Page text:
The Caterpillar C18 Marine Engine is a I-6, Four-Stroke–Cycle Diesel Engine
Straight or inline engines are internal combustion engines where all cylinders are aligned in a single row. They are common in four, six as well as eight cylinder configurations. A major advantage of this type of engines is their simplicity compared to horizontally opposed or even V designs. Their crankshaft and cylinder banks can be milled from the same metal casting The configuration requires fewer camshafts and cylinder heads Straight engines are usually small and can therefore be mounted in any direction The engine is much easier to maintain because most of its components and accessories are reachable from the sides rather than from the top or bottom of the cylinder banks.
The straight-six or I-6 layout is the simplest engine configuration that has both primary and secondary mechanical engine balance; and it does so without a balance shaft. It is characterized by much less vibration compared to engines with fewer cylinders.
This reduced vibration is achieved by mirroring the front and rear trio of cylinders. The pistons are designed to move in pairs, but 360out of phase; they also move on different strokes of a complete 4-stroke cycle. This eliminates the possibility of polar rocking motions. Its six crank throws are arranged in three planes with the planes offset at 120°. This way the sum of the secondary forces caused by differences in sinusoidal motion is zero. The C18 also possesses a carefully designed vibration damper that helps with absorbing torsional vibration.
Marine operators look for engines that are rugged and powerful and the I-6 is exactly that engine.
The Inline-six is known for:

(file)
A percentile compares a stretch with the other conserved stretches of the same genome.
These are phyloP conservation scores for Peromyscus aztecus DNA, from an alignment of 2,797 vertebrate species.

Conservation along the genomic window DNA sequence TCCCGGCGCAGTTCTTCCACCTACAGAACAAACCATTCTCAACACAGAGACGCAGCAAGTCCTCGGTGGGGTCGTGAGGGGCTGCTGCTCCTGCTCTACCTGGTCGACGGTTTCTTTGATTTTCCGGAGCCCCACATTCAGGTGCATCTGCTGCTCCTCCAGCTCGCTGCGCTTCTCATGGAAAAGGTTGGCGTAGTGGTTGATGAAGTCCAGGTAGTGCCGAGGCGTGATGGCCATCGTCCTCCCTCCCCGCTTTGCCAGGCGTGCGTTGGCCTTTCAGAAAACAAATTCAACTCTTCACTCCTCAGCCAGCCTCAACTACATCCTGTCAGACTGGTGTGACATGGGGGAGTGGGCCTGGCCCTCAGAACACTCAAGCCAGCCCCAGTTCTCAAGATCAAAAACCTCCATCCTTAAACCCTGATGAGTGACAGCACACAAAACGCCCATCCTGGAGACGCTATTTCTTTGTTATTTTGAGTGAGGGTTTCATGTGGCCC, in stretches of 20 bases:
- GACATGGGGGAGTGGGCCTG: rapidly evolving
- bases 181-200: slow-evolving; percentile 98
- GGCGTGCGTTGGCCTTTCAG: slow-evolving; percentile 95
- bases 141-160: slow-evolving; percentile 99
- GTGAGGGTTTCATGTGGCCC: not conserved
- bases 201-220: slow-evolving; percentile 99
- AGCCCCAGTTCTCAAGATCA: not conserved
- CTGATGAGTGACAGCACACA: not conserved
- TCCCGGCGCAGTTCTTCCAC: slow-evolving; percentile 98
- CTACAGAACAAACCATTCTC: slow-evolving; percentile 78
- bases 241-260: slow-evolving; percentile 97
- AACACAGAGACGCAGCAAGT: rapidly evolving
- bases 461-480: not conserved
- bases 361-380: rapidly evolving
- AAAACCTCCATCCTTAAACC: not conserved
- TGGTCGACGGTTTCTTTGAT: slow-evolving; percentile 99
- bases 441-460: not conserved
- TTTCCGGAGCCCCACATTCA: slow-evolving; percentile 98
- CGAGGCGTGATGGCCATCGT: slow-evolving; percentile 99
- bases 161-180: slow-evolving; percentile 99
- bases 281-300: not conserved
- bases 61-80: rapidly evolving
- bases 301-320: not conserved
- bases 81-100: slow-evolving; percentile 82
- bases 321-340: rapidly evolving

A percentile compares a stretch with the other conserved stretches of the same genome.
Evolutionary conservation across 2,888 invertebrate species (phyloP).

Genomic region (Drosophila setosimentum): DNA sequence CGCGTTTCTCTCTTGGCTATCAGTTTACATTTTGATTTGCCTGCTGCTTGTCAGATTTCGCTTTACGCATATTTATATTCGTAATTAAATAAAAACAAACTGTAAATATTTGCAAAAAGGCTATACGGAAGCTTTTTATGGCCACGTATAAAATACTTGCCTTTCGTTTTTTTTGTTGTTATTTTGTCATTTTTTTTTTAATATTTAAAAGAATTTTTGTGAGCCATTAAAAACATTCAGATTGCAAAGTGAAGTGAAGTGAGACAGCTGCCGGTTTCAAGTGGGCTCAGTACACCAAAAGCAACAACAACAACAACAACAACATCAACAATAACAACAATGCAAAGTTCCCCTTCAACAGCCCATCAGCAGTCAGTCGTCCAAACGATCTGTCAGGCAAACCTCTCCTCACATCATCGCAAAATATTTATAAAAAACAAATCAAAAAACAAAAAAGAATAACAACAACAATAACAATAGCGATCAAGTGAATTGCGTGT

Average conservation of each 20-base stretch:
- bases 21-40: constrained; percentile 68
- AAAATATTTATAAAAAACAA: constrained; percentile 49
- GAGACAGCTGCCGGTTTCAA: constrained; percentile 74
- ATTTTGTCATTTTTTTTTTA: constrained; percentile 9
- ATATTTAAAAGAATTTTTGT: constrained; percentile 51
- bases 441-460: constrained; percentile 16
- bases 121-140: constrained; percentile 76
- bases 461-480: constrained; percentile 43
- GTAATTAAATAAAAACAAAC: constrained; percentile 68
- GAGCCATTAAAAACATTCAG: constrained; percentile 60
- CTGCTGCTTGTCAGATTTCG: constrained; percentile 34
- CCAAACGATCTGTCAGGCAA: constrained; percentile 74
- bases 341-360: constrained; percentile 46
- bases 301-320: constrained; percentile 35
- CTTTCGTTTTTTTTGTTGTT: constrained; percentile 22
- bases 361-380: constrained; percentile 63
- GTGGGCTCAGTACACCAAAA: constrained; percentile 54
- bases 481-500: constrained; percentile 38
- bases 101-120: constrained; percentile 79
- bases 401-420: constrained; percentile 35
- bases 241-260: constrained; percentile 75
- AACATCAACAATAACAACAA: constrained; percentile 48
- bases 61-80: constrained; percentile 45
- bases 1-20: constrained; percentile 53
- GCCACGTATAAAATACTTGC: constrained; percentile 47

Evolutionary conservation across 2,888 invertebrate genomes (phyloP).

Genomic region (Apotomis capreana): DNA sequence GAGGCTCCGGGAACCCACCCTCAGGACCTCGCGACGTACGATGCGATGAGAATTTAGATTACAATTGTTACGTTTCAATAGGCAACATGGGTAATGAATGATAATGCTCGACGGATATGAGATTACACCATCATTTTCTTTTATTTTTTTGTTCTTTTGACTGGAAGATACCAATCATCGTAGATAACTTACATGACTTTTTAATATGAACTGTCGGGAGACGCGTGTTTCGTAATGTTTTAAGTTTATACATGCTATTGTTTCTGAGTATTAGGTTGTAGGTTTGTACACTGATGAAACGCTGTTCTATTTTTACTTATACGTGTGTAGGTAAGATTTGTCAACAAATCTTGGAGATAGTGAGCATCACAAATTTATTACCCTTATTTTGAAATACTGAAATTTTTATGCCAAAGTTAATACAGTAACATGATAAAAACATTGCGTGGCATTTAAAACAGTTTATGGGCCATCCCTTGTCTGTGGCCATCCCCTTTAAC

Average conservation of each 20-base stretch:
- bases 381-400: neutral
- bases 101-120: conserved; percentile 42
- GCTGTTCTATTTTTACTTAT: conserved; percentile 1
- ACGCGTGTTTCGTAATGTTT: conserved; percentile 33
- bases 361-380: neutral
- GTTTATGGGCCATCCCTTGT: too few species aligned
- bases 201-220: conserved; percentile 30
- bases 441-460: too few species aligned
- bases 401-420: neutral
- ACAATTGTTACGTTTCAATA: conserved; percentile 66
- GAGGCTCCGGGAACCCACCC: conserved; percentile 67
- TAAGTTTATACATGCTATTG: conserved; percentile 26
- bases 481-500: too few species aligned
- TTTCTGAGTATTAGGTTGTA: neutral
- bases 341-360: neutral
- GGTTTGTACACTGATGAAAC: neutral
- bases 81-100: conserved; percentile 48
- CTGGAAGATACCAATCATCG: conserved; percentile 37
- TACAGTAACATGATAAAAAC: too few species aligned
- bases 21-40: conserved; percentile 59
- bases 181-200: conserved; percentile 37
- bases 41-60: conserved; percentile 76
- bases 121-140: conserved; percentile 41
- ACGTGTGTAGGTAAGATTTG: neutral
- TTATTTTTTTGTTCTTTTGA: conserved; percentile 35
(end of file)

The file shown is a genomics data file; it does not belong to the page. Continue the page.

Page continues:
- Low-end torque
- Smooth operation
- Very long lifespan
- Great dependability
Features to look out for Exhaustive instrumentation
The C18’s instrumentation has:
- An emergency stop button
- A diagnostic light
- Maintenance clear switch
- Maintenance due light
- A warning magnetic switch
- A start motor magnetic switch
- A start/stop switch
- A 24 volt instrumentation panel
- An electric service meter
- 15 and 3A breakers
- Available in Keel-cooled or heat-exchanger cooled designs
Narrow-boats will benefit from keel-cooled engines especially those operating on ports and estuaries with mud and fine silt that often block the normal heat exchange cooled engines. Keel-cooling would also suit most work boats.
Heat-exchange cooling is the more common type of cooling and can be used on just about any type of marine system. An electric governed control system that allows for electronic fault and diagnostics logging as well as fuel and air ratio control. It also has an electronic throttle position sensor and programmable low idle which helps save fuel. The cooling system is self priming and has a thermostat; a 1500Watt, 120V AC current block heater; a titanium plate heat exchanger or a keel-cooling circuitry; and 2 gear-driven water pumps, one a simple jacket pump and the other a seawater pump with a bronze propeller.
Specifications and dimensions
The Caterpillar C18 Marine engine has a displacement of 18.1L, a Rated Speed of 1800, turbocharged-aftercooled aspiration, and maximum exhaust backpressure of 6.7kPa which is equivalent to 26.9 In. in water. It has a cooling system refill capacity of 45.8L and lube oil refill capacity of 64L.
A dry, keel-cooled C18 engine weighs 1539kg while the heat-exchanger C18 weighs 1673kg. However, keel-cooled and heat-exchanger cooled have similar dimensions i.e.
Width 1077.2mm (42.1 in.)
Length 1504.88mm (59.24 in.)
Height 1143.9mm (45.04 in.)